In companies where the IT organization is supporting the business, there is insufficient room for an IT strategy. A strategy provides principles and vision; it defines major initiatives. A department with a supportive function has inadequate scope and autonomy to develop an IT strategy and has to concentrate on creating an IT plan that executes the business strategy, optimizing the use of existing resources. In this case, the IT planning is defined by the initiatives and funding of the business units and is largely project-driven. Business requirements are then "thrown over the wall." Even the mapping to a corporate business strategy is mostly lacking, and the IT staff is struggling to create and fund a common, shared infrastructure. IT groups lack brand recognition and credibility, and are not asked to participate in business planning activities. Under such circumstances, IT organizations struggle to define themselves as a service utility, providing a commodity at a competitive cost, and are often perceived to be a candidate for outsourcing. An IT strategy does not add value in such a context.
In this scenario, the enterprise architecture process is used to create an enterprisewide technical architecture (EWTA), and IT professionals initiate the architecture effort with little to no active business participation. The focus of EWTA should be to break the mold of a project-driven IT group and to transition toward a holistic EWTA that enables flexibility and change. Overcoming the lack of business participation becomes a critical goal. The organization structures have to be adapted to create corporate governance of business processes and IT solutions, and a formal enterprise architecture process must be established. The CRV will then lead into a more comprehensive architecture modeling, as in the previous scenario.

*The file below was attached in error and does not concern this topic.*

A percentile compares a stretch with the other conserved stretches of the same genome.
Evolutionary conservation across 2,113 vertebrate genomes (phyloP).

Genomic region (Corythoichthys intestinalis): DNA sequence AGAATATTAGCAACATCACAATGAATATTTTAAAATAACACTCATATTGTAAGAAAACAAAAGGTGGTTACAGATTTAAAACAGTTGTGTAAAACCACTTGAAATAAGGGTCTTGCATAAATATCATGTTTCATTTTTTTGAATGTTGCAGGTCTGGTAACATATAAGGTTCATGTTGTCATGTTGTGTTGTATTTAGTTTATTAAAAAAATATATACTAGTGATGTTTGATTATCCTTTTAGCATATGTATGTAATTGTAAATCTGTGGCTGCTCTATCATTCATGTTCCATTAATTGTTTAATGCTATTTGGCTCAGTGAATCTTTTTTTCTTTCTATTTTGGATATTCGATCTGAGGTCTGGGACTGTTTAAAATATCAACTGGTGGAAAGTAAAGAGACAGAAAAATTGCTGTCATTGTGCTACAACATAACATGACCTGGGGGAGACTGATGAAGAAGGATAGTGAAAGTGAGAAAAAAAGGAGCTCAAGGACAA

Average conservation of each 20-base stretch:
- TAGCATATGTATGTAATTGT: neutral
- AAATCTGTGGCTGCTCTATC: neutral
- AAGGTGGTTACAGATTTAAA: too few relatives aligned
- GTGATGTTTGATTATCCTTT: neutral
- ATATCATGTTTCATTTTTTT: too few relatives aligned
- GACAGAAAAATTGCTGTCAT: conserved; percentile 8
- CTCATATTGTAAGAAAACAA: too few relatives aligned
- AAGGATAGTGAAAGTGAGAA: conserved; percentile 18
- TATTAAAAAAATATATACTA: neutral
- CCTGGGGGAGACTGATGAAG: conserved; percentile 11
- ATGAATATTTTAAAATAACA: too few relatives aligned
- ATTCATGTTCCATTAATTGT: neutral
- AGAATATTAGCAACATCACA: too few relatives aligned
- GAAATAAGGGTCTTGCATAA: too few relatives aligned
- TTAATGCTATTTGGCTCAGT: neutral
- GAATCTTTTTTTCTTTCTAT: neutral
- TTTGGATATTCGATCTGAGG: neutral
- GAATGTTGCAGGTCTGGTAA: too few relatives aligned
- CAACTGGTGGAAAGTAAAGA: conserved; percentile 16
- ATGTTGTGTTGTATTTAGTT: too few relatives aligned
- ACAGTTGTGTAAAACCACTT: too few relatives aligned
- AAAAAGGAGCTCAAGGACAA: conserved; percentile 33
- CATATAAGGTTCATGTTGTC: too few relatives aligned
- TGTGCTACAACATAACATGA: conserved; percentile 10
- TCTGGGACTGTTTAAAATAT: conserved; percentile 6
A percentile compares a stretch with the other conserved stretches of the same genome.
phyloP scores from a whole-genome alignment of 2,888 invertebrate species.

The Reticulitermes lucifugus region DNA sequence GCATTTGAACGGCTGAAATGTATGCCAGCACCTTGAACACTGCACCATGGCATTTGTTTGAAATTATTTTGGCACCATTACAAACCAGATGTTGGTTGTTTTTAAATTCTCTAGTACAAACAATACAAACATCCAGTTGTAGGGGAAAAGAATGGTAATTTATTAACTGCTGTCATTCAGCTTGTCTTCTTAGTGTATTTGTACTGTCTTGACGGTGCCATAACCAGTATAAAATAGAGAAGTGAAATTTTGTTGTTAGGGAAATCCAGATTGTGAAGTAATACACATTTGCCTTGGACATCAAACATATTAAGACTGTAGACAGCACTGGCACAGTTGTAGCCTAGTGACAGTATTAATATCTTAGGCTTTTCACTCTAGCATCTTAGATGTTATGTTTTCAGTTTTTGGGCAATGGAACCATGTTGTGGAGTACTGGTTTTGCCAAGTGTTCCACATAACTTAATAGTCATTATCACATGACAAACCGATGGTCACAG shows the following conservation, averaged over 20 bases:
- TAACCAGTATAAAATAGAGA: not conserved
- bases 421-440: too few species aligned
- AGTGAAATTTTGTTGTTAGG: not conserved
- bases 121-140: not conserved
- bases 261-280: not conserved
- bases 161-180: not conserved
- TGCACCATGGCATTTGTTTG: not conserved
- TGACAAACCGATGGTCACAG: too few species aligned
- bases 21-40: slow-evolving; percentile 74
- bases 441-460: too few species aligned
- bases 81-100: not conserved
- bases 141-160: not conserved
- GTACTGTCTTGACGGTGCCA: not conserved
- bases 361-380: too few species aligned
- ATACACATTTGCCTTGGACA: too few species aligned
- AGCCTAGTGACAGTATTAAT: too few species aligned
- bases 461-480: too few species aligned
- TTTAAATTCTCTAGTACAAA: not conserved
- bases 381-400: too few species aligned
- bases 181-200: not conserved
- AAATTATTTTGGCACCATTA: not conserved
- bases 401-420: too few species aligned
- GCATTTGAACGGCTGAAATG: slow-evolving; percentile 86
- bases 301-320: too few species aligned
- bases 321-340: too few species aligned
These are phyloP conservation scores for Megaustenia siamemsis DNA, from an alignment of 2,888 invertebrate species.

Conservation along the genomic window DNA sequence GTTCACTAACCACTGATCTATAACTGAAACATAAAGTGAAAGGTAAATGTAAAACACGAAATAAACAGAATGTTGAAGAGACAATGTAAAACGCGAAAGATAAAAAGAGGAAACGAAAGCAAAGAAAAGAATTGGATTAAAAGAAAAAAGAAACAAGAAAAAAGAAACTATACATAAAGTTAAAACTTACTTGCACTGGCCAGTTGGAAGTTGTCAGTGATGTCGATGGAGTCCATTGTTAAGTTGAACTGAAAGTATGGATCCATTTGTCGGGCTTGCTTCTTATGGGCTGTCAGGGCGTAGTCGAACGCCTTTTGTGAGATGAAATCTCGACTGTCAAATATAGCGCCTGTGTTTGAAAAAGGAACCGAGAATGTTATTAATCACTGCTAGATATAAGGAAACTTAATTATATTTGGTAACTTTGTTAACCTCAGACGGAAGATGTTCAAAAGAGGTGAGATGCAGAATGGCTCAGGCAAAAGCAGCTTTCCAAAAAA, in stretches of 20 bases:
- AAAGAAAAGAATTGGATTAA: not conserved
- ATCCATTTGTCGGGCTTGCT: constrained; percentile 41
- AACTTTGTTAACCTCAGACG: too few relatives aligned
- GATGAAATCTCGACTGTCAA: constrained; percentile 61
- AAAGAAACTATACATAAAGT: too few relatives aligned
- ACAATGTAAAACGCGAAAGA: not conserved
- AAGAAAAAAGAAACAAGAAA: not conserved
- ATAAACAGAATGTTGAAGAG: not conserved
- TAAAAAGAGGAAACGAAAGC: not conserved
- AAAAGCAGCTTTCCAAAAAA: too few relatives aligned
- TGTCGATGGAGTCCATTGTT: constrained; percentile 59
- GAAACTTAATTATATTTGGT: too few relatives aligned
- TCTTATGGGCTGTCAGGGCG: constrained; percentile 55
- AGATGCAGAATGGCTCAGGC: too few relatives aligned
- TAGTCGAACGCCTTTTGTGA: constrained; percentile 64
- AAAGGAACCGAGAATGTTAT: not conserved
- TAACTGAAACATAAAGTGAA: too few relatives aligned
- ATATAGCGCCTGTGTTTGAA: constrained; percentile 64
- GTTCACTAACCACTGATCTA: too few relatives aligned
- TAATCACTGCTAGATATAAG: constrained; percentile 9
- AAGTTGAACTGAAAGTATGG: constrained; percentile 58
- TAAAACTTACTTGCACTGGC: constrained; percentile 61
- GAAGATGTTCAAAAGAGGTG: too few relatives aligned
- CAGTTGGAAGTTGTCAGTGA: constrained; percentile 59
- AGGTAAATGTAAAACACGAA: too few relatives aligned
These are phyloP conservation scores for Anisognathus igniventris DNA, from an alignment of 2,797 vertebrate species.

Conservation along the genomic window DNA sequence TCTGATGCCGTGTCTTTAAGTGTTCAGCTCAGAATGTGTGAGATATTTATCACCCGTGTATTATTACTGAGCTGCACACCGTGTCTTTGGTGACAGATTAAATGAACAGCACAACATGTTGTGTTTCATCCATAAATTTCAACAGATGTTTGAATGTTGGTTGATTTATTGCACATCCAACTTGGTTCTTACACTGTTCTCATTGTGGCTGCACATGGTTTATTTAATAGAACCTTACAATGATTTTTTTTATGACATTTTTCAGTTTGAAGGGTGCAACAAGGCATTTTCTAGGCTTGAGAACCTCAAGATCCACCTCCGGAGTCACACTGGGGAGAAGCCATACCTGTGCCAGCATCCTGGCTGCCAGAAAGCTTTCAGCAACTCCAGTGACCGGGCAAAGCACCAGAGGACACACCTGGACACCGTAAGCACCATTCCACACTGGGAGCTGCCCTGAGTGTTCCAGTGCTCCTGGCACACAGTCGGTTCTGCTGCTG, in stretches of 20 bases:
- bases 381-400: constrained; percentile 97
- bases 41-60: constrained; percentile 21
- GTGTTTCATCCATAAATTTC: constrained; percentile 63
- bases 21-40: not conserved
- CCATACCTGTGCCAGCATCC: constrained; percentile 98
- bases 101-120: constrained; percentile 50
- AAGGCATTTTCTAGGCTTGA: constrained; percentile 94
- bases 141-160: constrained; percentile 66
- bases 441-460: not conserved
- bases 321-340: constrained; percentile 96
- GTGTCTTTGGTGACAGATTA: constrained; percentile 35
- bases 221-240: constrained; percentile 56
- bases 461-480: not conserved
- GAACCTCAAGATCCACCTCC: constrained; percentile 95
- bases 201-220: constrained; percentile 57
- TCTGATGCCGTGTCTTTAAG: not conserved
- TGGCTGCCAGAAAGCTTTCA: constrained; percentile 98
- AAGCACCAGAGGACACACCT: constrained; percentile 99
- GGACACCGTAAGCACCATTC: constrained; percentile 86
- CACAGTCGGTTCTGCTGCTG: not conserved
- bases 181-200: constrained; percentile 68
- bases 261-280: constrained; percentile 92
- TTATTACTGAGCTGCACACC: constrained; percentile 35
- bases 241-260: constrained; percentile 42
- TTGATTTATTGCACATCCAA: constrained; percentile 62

IT Organization Acts Like a Business
When the IT organization is acting like a business, a stable, well-defined relationship between the IT entity, the lines of business (LOBs), and third-party service providers becomes critical. The IT organization needs to achieve operational excellence in providing a portfolio of productized services to the LOBs and manage the introduction of major application and infrastructure solutions. Technology-focused service-level agreements (SLAs) and account management must be developed, along with end-to-end processes spanning multiple technology domains. An IT strategy derived from the business strategy then becomes a useful activity. It defines and documents the direction and the major initiatives of the IT organization. It becomes an important element of the business-to-IT communication, describing the interface and "contract" with the business units and setting the right expectations.